If you browse through the Pontificale Romanum as it so admirably was before the post-Conciliar alterations, you will discover that the most solemn liturgical blessings and consecrations both of persons and of things had one constant feature. They began like the Preface of the Mass, with Dominus vobiscum; Sursum corda; Gratias agamus; Vere dignum et iustum est, aequum et salutare .... This is how Major Orders were conferred; how Chrism and the Paschal Candle were blessed; how Abbots, Abbesses, Virgins and Queens, Churches and Altars, were solemnly blessed. The custom was not 'primitive'; but fitted very beautifully the 'primitive' understanding that it is by Thanksgiving, Eucharistia, that things are blessed and made over to God. Nowadays, apart from the Mass, the Paschal Candle appears to be the only survival of this noble custom (apparently, in modern liturgical theology, candles are more sacral objects than Bishops or even Virgins!). Couratin provides the Prayer for the Ordination of Priests remodelled in this way. Here we have something more than just an elegant literary embellishment; it is in itself a theological statement. Priests are something more than the merely functional.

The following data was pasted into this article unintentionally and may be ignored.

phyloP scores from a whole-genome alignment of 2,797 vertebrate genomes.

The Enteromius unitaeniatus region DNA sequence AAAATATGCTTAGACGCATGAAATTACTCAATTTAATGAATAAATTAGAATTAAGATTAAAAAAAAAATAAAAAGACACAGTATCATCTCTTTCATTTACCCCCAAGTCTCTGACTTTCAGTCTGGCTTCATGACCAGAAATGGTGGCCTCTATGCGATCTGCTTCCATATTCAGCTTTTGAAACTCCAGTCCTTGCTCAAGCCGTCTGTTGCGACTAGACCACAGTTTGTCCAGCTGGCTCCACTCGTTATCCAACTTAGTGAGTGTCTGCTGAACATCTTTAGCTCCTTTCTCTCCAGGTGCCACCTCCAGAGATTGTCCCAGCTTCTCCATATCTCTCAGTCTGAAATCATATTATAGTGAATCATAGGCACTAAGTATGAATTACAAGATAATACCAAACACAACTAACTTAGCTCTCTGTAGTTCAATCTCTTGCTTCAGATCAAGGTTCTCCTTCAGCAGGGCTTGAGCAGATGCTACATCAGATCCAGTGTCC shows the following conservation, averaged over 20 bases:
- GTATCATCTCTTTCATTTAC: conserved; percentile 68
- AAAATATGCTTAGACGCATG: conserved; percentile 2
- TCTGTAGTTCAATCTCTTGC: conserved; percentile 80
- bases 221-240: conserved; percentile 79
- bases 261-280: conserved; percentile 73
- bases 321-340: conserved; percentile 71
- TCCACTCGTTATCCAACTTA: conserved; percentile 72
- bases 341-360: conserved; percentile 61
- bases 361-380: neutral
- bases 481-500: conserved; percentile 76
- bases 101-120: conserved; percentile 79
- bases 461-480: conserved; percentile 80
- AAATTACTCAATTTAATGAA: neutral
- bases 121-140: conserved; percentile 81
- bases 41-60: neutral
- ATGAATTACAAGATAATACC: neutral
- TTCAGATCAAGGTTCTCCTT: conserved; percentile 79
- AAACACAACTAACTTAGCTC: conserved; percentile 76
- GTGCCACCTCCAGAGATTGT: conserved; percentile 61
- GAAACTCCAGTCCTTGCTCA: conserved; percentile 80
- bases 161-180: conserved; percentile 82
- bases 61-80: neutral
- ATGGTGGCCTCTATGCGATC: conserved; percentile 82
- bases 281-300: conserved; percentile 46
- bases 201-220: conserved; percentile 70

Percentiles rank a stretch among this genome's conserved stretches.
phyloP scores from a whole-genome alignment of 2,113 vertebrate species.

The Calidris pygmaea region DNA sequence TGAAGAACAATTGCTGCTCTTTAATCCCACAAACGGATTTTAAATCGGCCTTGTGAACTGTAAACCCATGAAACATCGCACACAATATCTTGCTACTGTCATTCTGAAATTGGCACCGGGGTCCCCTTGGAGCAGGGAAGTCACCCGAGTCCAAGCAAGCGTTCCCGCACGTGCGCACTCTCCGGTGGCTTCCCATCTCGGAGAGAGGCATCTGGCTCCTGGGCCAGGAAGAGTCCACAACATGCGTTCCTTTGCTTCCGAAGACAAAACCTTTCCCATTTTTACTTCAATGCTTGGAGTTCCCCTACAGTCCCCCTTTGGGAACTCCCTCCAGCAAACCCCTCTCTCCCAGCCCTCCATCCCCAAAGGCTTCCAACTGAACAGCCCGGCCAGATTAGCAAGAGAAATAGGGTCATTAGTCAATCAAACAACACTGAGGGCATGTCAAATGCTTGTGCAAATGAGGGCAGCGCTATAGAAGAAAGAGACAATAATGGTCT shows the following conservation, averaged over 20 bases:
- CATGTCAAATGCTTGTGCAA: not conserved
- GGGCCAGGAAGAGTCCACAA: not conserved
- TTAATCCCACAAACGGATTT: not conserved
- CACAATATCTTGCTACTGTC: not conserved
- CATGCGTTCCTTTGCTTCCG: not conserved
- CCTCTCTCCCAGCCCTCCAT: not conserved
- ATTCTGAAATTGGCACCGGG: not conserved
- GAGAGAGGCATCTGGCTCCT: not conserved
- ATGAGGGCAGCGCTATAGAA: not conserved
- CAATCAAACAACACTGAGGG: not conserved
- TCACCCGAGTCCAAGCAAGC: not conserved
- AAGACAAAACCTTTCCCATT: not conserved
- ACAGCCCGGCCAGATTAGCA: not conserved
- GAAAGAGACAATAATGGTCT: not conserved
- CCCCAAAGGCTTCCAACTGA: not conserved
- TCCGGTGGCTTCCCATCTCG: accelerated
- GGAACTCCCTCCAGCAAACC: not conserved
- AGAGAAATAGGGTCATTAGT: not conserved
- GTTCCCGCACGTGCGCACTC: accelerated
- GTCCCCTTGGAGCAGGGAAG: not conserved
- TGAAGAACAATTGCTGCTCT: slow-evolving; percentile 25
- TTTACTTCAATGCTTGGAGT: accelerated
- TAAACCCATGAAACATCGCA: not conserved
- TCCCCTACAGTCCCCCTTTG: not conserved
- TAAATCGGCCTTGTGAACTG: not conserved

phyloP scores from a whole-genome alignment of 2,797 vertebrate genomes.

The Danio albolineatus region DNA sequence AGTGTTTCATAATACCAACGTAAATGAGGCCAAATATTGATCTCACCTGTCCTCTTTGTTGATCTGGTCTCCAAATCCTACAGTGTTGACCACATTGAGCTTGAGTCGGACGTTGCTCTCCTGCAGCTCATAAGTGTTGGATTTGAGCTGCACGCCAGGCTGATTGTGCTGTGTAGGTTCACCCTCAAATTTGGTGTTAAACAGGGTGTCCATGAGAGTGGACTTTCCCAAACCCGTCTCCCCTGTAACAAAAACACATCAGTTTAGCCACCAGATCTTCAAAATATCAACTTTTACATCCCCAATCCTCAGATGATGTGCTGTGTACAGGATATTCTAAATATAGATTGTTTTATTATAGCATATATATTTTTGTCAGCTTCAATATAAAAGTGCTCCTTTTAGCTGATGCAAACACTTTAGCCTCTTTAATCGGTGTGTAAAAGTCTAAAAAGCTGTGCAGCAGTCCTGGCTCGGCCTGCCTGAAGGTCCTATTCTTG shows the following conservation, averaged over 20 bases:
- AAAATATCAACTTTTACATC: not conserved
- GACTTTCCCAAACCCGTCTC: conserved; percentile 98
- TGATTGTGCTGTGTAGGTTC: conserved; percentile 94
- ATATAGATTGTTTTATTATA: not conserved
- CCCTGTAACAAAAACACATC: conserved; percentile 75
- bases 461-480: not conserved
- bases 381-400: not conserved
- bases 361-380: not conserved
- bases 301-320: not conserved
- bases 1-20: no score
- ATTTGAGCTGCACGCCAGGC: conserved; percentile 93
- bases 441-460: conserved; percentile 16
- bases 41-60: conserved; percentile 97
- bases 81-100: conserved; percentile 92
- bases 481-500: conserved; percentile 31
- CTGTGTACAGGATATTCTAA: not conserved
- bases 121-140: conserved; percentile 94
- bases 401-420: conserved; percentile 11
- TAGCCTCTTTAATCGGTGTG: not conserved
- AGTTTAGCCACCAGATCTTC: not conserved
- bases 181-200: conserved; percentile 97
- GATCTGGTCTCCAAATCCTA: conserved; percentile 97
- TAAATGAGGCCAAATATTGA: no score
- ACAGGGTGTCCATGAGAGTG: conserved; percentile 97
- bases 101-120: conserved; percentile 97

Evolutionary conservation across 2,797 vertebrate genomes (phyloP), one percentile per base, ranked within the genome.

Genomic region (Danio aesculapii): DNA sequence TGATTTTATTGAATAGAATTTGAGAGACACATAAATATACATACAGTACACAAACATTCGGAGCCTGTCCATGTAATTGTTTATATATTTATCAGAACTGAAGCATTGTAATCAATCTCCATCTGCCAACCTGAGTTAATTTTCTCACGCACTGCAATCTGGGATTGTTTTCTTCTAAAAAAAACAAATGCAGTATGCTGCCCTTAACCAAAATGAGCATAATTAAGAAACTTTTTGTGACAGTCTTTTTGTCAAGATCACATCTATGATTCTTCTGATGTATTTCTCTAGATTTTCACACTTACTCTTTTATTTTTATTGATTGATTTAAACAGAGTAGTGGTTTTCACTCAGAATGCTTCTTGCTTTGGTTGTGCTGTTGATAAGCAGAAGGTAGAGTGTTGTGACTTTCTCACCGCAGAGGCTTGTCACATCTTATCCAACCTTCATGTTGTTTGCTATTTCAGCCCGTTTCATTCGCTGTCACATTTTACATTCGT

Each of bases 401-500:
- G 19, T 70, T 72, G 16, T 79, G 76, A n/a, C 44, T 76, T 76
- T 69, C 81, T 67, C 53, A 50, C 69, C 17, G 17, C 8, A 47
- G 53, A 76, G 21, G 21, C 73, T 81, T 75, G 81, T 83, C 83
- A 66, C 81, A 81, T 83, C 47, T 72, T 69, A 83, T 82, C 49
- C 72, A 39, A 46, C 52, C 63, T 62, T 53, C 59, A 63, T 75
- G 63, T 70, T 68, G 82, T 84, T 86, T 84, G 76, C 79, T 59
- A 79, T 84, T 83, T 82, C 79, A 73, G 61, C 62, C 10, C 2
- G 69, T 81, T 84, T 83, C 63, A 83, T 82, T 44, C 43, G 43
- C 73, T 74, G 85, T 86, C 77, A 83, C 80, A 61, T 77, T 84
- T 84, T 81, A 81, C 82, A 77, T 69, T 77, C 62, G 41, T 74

The Rite of Ordination which I have described was only used in one diocese (as far as I know) and possibly only during two episcopates. I must emphatically disclaim any intention of investing my narrative with any broader theological significance. But that Diocese was a rather special star in our Anglican firmament (fuit Troia, fuimus Troiani ...), and Kirk was a profoundly significant figure in the now vanished Anglo-Catholic world of Dix and Mascall and their associates. Surely, it cannot fail to be a matter of interest precisely how just such a bishop solemnly administered the Sacrament of Holy Order in his Cathedral Church of Christ in Oxford?
Does anybody know how Robert Mortimer, another Good Egg, did things down in Exeter?